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IBM last week announced a new cloud analytics platform with a set of tools aimed at energy and utility companies, offering functionality designed to enable them to track and analyze things like energy production and distribution in an effort to improve business decision making. Also in this news recap: The anonymized data sets used for research purposes aren't so anonymous after all, according to a study by a team of researchers at MIT.
IBM powers up cloud analytics for energy industry
IBM's new Insights Foundation for Energy product offering is delivered on its SoftLayer cloud platform and packages together data integration, advanced analytics and data visualization tools. IBM said in a press release that the cloud-based platform is intended to lower the financial barriers that are holding back some energy producers and utilities from becoming more data-driven.
As part of the package, users get a suite of built-in analytics tools, including ones to help them manage predictive maintenance projects and assess system-wide risks in real time, IBM said.
Interest is growing in smart grid technology and new analytics capabilities that can aid utilities in better managing their power generation, transmission and distribution assets. Proponents say that by analyzing how energy is produced and delivered, and using data to improve equipment maintenance, utility companies can improve efficiency and reduce costs.
The IBM rollout comes at the leading edge of what could be a growing cloud analytics trend. Last year, several major analytics vendors announced new cloud-based products, and analysts are increasingly saying that the cloud is becoming a mature option for delivering analytics.
Study: Anonymized data sets aren't so anonymous
The cornerstone of much analytical research, especially medical and scientific studies, is the anonymized data set. And as corporations have begun basing more of their operational decisions, like marketing campaigns, on data, trading anonymized user data sets has become a big business.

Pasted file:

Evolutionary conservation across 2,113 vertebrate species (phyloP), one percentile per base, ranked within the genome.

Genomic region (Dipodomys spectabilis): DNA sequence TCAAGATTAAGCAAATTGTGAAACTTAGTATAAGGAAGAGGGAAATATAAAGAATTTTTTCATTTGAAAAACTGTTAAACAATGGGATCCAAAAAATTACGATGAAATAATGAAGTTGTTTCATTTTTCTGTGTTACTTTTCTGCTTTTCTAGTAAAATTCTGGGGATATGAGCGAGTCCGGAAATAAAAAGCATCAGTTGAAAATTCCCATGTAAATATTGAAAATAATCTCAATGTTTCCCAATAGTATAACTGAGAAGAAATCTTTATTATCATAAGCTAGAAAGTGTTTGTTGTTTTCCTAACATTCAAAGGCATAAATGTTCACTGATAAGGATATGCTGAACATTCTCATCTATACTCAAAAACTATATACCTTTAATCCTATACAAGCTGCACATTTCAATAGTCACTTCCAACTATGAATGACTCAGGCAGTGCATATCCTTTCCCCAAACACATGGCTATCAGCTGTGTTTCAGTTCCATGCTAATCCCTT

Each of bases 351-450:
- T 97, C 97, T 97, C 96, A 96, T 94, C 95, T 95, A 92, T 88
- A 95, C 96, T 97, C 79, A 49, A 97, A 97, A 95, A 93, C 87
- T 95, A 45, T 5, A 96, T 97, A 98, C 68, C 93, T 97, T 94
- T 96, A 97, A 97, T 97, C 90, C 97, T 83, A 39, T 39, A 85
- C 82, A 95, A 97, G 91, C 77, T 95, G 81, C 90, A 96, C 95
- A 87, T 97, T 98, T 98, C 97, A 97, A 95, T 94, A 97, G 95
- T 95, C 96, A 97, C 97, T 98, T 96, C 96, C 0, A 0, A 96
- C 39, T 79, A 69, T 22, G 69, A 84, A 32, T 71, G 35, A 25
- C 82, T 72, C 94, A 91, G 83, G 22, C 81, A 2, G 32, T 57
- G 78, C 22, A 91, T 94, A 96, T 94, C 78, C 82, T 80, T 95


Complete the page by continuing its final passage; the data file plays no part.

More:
But these data sets aren't as anonymous as promised. A new study published in the journal Science, conducted by a team of MIT researchers that included Alex Pentland, shows that it often is a simple matter to restore identifiers to previously deidentified data sets.
First, the team of researchers obtained an anonymized set of credit card data. They said that they then were able to identify unique buying patterns, even when usernames and account numbers were absent. From that information, they were able to tie purchases back to specific individuals.
The study was published a week after a user of the website Reddit said he had used an anonymized data set of information on New York cabbies to identify drivers who might be devout Muslims, based on their driving activity around that religion's daily prayer times.
The authors of the Science study wrote that their findings show a need to rethink how potentially sensitive private data is handled.
This week's dataviz
There has been a lot of talk about measles in the past few weeks, with a significant outbreak at Disneyland in California and a handful of prominent politicians weighing in on whether vaccinations against the disease should be mandated. This prompted the World Health Organization to look at vaccination rates around the world. Check out the WHO's data visualization to see where different nations stood on measles vaccination rates between 1980 and 2013.
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